pablo said...

When #2 son was a pup, we were on a Scout camp out and he found a water mocassin. He reported to the adults because he thought someone might be looking for it. They told him just to leave it alone and it would go away. This left him puzzled, and I could see it in his face, so I pursued the matter. it turns out he found an "aqua sock" but he called it a water mocassin. We still laugh about that.

Rurality said...

Jer I never thought about New England not having poisonous snakes! Definitely a plus when you've got a curious dog.

E, we've got a good 1 - 2 months of summer weather left. Ugh. This time of year I'm longing for cooler days.

LauraP if you lived where there are a lot of them, it's probably not a bad thing!

Hick I try to not get down in there, but it's fun to hear the frogs and peek in at ducks that land there sometimes.

RD if you see one here you know it'll be taken with a long telephoto!

Ron, I haven't identified all the frogs yet! I did another post early in the spring with a sound file. It's here. I don't think I've heard any frogs getting hit with musical instruments. But there are some that sound a little like they have typewriters. (Kind of like a Rail actually.)

DPR it's great. The only bad thing is when Jasmine wants to romp in it.

Rainypete, yeah! Maybe they're just thirsty.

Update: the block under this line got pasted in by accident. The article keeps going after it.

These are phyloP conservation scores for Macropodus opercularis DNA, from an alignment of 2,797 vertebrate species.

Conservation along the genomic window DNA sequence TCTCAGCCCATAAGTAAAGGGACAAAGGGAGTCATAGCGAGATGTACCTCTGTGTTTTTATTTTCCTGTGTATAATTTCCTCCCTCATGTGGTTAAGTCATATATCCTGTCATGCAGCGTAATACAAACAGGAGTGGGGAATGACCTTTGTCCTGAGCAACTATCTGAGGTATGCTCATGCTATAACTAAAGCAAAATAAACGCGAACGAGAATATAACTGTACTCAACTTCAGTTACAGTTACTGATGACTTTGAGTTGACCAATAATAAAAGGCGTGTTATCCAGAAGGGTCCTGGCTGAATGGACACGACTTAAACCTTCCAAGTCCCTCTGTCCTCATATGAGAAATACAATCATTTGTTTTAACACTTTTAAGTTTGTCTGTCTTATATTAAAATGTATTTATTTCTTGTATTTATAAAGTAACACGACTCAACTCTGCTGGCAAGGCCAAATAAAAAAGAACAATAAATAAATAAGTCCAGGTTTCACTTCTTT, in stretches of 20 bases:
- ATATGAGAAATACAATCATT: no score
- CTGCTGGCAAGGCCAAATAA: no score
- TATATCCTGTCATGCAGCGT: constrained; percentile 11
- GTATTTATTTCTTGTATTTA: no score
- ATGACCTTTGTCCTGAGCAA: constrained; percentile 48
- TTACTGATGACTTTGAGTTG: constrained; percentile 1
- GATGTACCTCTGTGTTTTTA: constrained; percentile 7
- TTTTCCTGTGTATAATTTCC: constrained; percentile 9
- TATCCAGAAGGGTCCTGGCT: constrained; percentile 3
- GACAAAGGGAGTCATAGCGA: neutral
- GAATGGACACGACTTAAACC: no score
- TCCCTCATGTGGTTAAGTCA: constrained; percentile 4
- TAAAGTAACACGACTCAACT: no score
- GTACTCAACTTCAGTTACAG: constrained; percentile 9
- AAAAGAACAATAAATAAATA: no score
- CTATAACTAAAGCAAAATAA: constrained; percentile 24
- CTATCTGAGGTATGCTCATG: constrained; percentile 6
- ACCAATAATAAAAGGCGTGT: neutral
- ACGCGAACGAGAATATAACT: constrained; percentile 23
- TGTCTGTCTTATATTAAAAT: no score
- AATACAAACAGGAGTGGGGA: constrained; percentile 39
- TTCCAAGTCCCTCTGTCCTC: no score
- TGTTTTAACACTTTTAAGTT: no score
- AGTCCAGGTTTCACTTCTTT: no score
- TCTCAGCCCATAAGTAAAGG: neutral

Wayne, yeah a lot of the books show that either Cottonmouths shouldn't be here, or that we are near the limit. But the locals all tell me they're here. I haven't seen one myself, and hubby was just "pretty sure" he saw one, but it was a brief view. Some of the maps I've seen show all of AL having Cottonmouths. So who knows? I think they are definitely less common here than in south Alabama.

Thanks Shannon. I haven't been able to make my blog rounds as much as usual because I've been so busy! But I'm getting there. :)

Charles, yeah! Once I almost stepped on one. Luckily he wasn't feeling agressive.

Pablo, LOL! It's funny how families will never let you live down something like that!

Floridacracker said...

What a great swampy wetland. You need a walkway and a blind out there so you can get closer to those cottonmouths without stepping on them.
After I read Wayne's post, I went to the University of Georgia and the cottonmouth distribution map does show them pretty much as Wayne said. They seem to be everywhere in the south except for the highlands according to the map.

A lot of nonvenomous watersnakes get killed as "cottonmouths". They look a lot like the real thing, are found in water, and are pretty feisty like the real thing.

Young cottonmouths really resemble copperheads, so they catch it from that end too.


Rurality said...

FC I would LOVE a walkway and a blond out there. Let me know when you're coming to install it. :)

I didn't know that the juvenile cottonmouths resembled copperheads so much! It makes me think that the tiny "copperhead" I saw in the ditch one time might have been something else instead.

Rurality said...

Hmm that was supposed to read "blind" instead of "blond". I have no idea what I'd do with a blond out there. :)

Anonymous said...

Your swampland is beautiful!

Your realtor story reminds me of ours....it was considered such a bad thing that a chunk of our land had been recently clearcut. We got a great deal on the homestead because of it, and honestly we love it....since we have no plans to go anywhere, we can watch the regrowth and all the wildlife that comes with it as it rehabitates. In the three years we've lived here it has exploded in growth and it's fascinating to see.

One man's trash is another man's treasure :)